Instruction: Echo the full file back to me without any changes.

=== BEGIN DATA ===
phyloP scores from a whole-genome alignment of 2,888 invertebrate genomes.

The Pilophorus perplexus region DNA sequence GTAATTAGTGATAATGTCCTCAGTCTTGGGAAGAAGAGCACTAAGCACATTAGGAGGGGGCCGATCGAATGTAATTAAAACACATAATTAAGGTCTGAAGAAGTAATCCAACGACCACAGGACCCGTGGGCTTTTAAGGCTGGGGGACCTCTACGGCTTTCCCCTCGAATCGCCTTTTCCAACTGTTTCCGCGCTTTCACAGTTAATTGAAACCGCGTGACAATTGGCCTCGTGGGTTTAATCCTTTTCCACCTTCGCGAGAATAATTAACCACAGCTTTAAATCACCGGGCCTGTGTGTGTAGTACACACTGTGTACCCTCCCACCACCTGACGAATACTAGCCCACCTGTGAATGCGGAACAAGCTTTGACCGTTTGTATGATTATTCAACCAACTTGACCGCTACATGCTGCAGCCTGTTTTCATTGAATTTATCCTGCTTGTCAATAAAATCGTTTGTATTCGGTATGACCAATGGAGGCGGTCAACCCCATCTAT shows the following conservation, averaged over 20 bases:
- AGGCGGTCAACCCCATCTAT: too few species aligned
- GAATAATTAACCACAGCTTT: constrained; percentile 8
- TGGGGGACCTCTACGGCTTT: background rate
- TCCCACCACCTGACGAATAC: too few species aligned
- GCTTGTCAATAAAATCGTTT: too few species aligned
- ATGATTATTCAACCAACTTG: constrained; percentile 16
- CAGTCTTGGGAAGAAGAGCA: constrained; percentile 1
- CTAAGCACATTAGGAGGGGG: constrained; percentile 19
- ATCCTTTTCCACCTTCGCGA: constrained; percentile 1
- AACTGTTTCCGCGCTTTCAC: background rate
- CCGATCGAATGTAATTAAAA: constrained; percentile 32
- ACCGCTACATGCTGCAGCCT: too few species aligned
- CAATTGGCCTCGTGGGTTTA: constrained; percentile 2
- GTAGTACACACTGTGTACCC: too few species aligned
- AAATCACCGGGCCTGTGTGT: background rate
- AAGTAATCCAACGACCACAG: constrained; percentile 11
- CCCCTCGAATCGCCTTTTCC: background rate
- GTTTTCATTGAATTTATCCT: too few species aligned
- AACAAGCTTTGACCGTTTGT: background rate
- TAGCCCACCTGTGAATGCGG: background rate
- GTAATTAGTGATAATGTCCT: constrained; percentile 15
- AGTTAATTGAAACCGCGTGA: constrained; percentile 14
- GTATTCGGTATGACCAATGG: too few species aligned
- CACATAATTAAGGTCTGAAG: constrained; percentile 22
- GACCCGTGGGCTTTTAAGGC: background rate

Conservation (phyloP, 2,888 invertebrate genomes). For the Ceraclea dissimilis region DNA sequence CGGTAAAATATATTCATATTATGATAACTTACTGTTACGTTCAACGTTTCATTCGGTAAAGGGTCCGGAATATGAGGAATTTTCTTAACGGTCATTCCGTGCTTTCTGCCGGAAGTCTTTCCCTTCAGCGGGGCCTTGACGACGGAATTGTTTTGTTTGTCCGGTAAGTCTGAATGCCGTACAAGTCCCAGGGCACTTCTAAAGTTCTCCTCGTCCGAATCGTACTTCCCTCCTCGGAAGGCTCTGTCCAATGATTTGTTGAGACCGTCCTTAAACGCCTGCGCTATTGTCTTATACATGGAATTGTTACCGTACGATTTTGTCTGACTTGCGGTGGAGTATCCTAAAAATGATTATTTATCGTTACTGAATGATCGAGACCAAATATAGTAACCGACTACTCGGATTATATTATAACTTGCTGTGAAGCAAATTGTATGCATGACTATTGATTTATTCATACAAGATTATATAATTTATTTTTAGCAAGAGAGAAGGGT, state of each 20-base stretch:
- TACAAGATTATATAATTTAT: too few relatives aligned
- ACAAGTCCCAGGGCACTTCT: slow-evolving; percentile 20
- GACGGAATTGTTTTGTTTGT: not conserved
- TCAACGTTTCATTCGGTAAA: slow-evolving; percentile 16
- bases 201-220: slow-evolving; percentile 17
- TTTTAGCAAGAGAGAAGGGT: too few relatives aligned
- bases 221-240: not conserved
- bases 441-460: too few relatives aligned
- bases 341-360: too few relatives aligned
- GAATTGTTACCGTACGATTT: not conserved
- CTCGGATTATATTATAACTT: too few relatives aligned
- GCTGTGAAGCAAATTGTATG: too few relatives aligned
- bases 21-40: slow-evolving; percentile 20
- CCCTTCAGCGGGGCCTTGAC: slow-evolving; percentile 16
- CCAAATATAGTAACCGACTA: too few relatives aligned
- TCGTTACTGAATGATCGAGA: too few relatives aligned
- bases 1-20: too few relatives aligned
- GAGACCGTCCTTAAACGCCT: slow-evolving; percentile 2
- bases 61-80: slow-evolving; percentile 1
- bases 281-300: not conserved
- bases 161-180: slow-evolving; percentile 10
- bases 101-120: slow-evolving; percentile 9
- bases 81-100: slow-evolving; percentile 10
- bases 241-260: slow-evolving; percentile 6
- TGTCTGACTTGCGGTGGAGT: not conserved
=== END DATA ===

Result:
phyloP scores from a whole-genome alignment of 2,888 invertebrate genomes.

The Pilophorus perplexus region DNA sequence GTAATTAGTGATAATGTCCTCAGTCTTGGGAAGAAGAGCACTAAGCACATTAGGAGGGGGCCGATCGAATGTAATTAAAACACATAATTAAGGTCTGAAGAAGTAATCCAACGACCACAGGACCCGTGGGCTTTTAAGGCTGGGGGACCTCTACGGCTTTCCCCTCGAATCGCCTTTTCCAACTGTTTCCGCGCTTTCACAGTTAATTGAAACCGCGTGACAATTGGCCTCGTGGGTTTAATCCTTTTCCACCTTCGCGAGAATAATTAACCACAGCTTTAAATCACCGGGCCTGTGTGTGTAGTACACACTGTGTACCCTCCCACCACCTGACGAATACTAGCCCACCTGTGAATGCGGAACAAGCTTTGACCGTTTGTATGATTATTCAACCAACTTGACCGCTACATGCTGCAGCCTGTTTTCATTGAATTTATCCTGCTTGTCAATAAAATCGTTTGTATTCGGTATGACCAATGGAGGCGGTCAACCCCATCTAT shows the following conservation, averaged over 20 bases:
- AGGCGGTCAACCCCATCTAT: too few species aligned
- GAATAATTAACCACAGCTTT: constrained; percentile 8
- TGGGGGACCTCTACGGCTTT: background rate
- TCCCACCACCTGACGAATAC: too few species aligned
- GCTTGTCAATAAAATCGTTT: too few species aligned
- ATGATTATTCAACCAACTTG: constrained; percentile 16
- CAGTCTTGGGAAGAAGAGCA: constrained; percentile 1
- CTAAGCACATTAGGAGGGGG: constrained; percentile 19
- ATCCTTTTCCACCTTCGCGA: constrained; percentile 1
- AACTGTTTCCGCGCTTTCAC: background rate
- CCGATCGAATGTAATTAAAA: constrained; percentile 32
- ACCGCTACATGCTGCAGCCT: too few species aligned
- CAATTGGCCTCGTGGGTTTA: constrained; percentile 2
- GTAGTACACACTGTGTACCC: too few species aligned
- AAATCACCGGGCCTGTGTGT: background rate
- AAGTAATCCAACGACCACAG: constrained; percentile 11
- CCCCTCGAATCGCCTTTTCC: background rate
- GTTTTCATTGAATTTATCCT: too few species aligned
- AACAAGCTTTGACCGTTTGT: background rate
- TAGCCCACCTGTGAATGCGG: background rate
- GTAATTAGTGATAATGTCCT: constrained; percentile 15
- AGTTAATTGAAACCGCGTGA: constrained; percentile 14
- GTATTCGGTATGACCAATGG: too few species aligned
- CACATAATTAAGGTCTGAAG: constrained; percentile 22
- GACCCGTGGGCTTTTAAGGC: background rate

Conservation (phyloP, 2,888 invertebrate genomes). For the Ceraclea dissimilis region DNA sequence CGGTAAAATATATTCATATTATGATAACTTACTGTTACGTTCAACGTTTCATTCGGTAAAGGGTCCGGAATATGAGGAATTTTCTTAACGGTCATTCCGTGCTTTCTGCCGGAAGTCTTTCCCTTCAGCGGGGCCTTGACGACGGAATTGTTTTGTTTGTCCGGTAAGTCTGAATGCCGTACAAGTCCCAGGGCACTTCTAAAGTTCTCCTCGTCCGAATCGTACTTCCCTCCTCGGAAGGCTCTGTCCAATGATTTGTTGAGACCGTCCTTAAACGCCTGCGCTATTGTCTTATACATGGAATTGTTACCGTACGATTTTGTCTGACTTGCGGTGGAGTATCCTAAAAATGATTATTTATCGTTACTGAATGATCGAGACCAAATATAGTAACCGACTACTCGGATTATATTATAACTTGCTGTGAAGCAAATTGTATGCATGACTATTGATTTATTCATACAAGATTATATAATTTATTTTTAGCAAGAGAGAAGGGT, state of each 20-base stretch:
- TACAAGATTATATAATTTAT: too few relatives aligned
- ACAAGTCCCAGGGCACTTCT: slow-evolving; percentile 20
- GACGGAATTGTTTTGTTTGT: not conserved
- TCAACGTTTCATTCGGTAAA: slow-evolving; percentile 16
- bases 201-220: slow-evolving; percentile 17
- TTTTAGCAAGAGAGAAGGGT: too few relatives aligned
- bases 221-240: not conserved
- bases 441-460: too few relatives aligned
- bases 341-360: too few relatives aligned
- GAATTGTTACCGTACGATTT: not conserved
- CTCGGATTATATTATAACTT: too few relatives aligned
- GCTGTGAAGCAAATTGTATG: too few relatives aligned
- bases 21-40: slow-evolving; percentile 20
- CCCTTCAGCGGGGCCTTGAC: slow-evolving; percentile 16
- CCAAATATAGTAACCGACTA: too few relatives aligned
- TCGTTACTGAATGATCGAGA: too few relatives aligned
- bases 1-20: too few relatives aligned
- GAGACCGTCCTTAAACGCCT: slow-evolving; percentile 2
- bases 61-80: slow-evolving; percentile 1
- bases 281-300: not conserved
- bases 161-180: slow-evolving; percentile 10
- bases 101-120: slow-evolving; percentile 9
- bases 81-100: slow-evolving; percentile 10
- bases 241-260: slow-evolving; percentile 6
- TGTCTGACTTGCGGTGGAGT: not conserved